General Discussion / Re: We need your Thoughts
« on: December 07, 2018, 12:35:58 PM »
And of all the comrades that e'er I had
They are sorry for my going away
And all the sweethearts that e'er I had
They would wish me one more day to stay
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6
Recording and Production / Re: Experiencing a weird issue with recording
« on: December 07, 2018, 11:43:01 AM »
Once you have your interface and a mic, check out this article on tracking that I wrote for @TheBuddha's page.
The following users thanked this post: SandHog

7
Recording and Production / Re: Experiencing a weird issue with recording
« on: December 06, 2018, 01:31:23 AM »
Quote
Im thinking the sound is too loud for the mic to handle

That's a matter of gain staging.  While not recommended, it's possible to use something super sensitive like an ribbon or condenser mic on a high SPL cab, you just have to work with mic placement and gain staging. 
The following users thanked this post: SandHog

8
Recording and Production / Re: Experiencing a weird issue with recording
« on: December 05, 2018, 22:09:15 PM »
Quote
> Are you planning on using a keyboard controller for soft synths?

Umm, maybe? I have no earthly idea, lol. I'm an utter neophyte when it comes to all this stuff.

In that case, I'm going to rule out any interfaces without MIDI I/O.  The cost difference is negligible, and if there's even a remote possibility that you'll use it in the future, you don't want to be replacing your interface in 6 months when you realize you need it.

Quote
I'm downloading Cakewalk Pro now and I'll check it out. If I understand it correctly you run the guitar through an interface and into the software where you can record however many inputs the interface is designed for?

Got it in one.

Here is a 2 channel interface with MIDI in/out.  This was my first interface, and I credit this purchase for my entry into audio production.  It's easy to get good sounding recordings from this thing.  I later discovered that it's because the Presonus preamps are crazy hot.  It's like running a saturation plugin all the time, or a nice tube amp.  These things are $99, and while not the best interface on the planet, they're $99 and can still make a great recording.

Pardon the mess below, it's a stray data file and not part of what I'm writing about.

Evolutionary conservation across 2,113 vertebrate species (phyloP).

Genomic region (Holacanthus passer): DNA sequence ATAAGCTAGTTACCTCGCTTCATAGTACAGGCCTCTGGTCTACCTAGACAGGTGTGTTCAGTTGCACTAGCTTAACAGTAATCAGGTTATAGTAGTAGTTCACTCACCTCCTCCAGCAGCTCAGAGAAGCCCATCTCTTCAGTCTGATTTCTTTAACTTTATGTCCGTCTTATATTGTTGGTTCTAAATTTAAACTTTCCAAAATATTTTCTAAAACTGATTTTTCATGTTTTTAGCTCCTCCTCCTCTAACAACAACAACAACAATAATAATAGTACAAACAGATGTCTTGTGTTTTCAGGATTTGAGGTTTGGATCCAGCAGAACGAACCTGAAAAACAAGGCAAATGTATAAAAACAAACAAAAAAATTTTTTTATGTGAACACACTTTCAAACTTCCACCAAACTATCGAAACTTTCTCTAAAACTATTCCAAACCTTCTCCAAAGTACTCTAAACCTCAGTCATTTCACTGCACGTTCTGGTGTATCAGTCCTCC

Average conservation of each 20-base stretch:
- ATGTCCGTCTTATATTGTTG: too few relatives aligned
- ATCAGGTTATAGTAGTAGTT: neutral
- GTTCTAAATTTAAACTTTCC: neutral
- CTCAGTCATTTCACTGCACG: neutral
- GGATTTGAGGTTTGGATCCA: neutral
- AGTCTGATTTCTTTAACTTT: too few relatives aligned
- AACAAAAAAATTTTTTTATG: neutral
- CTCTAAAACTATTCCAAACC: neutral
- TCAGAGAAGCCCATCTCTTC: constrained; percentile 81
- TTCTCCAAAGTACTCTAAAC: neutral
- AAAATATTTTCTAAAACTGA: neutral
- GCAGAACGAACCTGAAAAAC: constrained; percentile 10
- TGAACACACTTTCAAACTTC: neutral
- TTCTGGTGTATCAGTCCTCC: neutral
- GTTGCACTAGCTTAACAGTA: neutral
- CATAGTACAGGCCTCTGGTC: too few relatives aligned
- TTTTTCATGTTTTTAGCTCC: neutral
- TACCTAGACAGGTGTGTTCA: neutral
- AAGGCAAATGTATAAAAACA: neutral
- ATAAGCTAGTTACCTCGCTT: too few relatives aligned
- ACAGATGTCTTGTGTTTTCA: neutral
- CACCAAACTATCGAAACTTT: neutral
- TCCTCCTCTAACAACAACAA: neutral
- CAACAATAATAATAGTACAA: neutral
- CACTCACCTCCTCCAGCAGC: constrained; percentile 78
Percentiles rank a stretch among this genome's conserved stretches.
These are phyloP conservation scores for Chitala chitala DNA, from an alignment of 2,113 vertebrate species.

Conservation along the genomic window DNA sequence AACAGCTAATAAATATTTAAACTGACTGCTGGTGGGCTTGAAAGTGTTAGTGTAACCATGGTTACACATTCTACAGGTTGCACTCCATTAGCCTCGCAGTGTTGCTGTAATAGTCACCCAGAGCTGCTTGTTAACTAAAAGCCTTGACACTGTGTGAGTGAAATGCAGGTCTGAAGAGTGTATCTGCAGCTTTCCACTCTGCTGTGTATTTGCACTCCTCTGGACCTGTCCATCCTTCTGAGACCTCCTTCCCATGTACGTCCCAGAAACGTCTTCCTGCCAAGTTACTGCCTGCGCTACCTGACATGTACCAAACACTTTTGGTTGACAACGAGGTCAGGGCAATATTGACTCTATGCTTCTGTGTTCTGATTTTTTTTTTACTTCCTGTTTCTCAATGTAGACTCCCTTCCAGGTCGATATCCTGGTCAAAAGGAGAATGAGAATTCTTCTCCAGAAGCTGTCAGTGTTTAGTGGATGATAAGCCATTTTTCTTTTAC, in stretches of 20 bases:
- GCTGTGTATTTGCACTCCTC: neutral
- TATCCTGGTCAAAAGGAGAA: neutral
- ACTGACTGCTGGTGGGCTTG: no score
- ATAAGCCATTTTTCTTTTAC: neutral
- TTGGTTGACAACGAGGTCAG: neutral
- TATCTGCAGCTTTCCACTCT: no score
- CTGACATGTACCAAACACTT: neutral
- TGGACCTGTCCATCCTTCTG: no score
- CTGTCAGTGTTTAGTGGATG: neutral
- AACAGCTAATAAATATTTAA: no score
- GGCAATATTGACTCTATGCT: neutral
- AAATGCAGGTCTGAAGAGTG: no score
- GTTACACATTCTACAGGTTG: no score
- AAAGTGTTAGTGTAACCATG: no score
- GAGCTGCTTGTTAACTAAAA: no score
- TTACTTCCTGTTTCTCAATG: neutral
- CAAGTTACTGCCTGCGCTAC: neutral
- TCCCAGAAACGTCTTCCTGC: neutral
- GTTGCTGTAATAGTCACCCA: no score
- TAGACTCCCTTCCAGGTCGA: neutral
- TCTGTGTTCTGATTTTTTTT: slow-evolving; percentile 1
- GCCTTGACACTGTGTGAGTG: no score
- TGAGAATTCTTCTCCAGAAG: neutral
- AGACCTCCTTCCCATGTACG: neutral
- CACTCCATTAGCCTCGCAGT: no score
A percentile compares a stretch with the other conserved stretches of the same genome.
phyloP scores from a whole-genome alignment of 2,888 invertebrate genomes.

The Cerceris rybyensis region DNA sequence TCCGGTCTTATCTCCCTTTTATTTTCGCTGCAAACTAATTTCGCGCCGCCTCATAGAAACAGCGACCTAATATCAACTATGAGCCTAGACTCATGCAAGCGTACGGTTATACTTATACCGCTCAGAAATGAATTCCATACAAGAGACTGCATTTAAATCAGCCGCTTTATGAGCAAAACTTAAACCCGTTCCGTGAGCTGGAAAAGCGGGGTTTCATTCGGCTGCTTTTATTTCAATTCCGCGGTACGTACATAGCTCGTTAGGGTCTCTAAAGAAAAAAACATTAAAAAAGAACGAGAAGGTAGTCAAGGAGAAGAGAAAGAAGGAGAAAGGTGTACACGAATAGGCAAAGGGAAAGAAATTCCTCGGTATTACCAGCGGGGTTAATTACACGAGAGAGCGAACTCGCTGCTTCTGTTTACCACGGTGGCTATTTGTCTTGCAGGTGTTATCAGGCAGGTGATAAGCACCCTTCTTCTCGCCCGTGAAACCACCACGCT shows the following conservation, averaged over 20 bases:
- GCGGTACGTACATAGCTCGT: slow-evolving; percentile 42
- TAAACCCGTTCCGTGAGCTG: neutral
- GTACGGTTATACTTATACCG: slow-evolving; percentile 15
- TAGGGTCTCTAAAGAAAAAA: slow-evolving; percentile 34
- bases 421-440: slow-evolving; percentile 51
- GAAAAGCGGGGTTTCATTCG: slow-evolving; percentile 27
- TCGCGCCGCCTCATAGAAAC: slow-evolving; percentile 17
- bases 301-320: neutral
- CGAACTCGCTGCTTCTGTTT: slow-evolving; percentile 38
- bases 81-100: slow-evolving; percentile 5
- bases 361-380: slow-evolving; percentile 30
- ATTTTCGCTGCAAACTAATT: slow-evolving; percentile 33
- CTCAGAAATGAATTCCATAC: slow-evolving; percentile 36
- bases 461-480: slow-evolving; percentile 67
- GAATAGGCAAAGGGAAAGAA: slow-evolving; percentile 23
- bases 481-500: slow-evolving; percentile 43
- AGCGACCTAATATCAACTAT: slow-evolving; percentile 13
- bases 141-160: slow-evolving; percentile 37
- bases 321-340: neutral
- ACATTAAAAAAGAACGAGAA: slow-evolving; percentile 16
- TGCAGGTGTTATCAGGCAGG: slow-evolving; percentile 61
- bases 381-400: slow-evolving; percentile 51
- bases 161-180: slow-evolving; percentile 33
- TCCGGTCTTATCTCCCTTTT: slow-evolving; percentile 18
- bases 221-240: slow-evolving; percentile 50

I tend to like Focusrite preamps because they are a lot more transparent, but in order to get MIDI I/O, you are looking at $219 for the 2i4.

At $150, you have a LOT of choices:

Steinberg UR22mkII

Behringer Uphoria.  This one is a great deal because it has 4 inputs, and Midas preamps are pretty darned good.  They're not the top of the line Midas preamps, but Midas does not make junk.  It also has fantastic reviews.  Were it my money, this is what I'd be looking at.  I've recently replaced my Focusrite 18i20 with a Behringer X-Air X18 that has these same preamps, so all of my recent recordings are using similar gear.

Mackie Onyx producer at $119.  Personally, I hate Mackie preamps, but that's just my opinion, and you know what they say about opinions...

Roland Rubix 22


At any rate, take a look at these interfaces...  Any one of them would do what you need, but the Behringer would probably give you a little room to grow.  I should probably mention that it's rare that I use more than 4 inputs at once.  Pretty much only when I'm recording drums, or the whole band at once.
The following users thanked this post: SandHog

9
Recording and Production / Re: Experiencing a weird issue with recording
« on: December 05, 2018, 16:08:12 PM »
What you really need is an interface.  You can get by with a cheap mic... Believe it or not, I mic up my cabs with $39 GLS Audio ES-57's.  While I *do* own some more expensive mics, the ES-57's work a treat.

You can get a reasonable starter audio interface in the $100~ range.  Before I knew anything about this stuff, I was completely skeptical about audio interfaces.  I'm a computer guy, computer hardware should be good enough, right?  Nope.  There's no way I can possibly express the difference.  You simply need an interface.  If I know a little more about what you want to record now, and what your plans are for the next year in regards to what you want to record, I can offer some suggestions as to some decent starter interfaces.  How many instruments are you planning on recording at one time?  Are you planning on using a keyboard controller for soft synths?  For the record, when I'm putting my tracks together and recording the initial scratch track, I never use less than 2 inputs.  I've always got one mic on the guitar and one in my face.  More if I've got my drum machine going along with the scratch track.  I narrow that down to 1 mic when I'm doing the overdubs.

Next, we need to get you away from Audacity and onto a real DAW.  Bandlab now offers the entire Cakewalk Pro suite for free here.

Hit me back with info on what you're looking to do and I'll send you some interface recommendations.
The following users thanked this post: COF, SandHog

10
Recording and Production / Re: Welcome to the new board.
« on: December 01, 2018, 18:27:45 PM »
Aloha!  I'm looking forward to answering any questions I can and helping to up our production game!
The following users thanked this post: TheBuddha, SandHog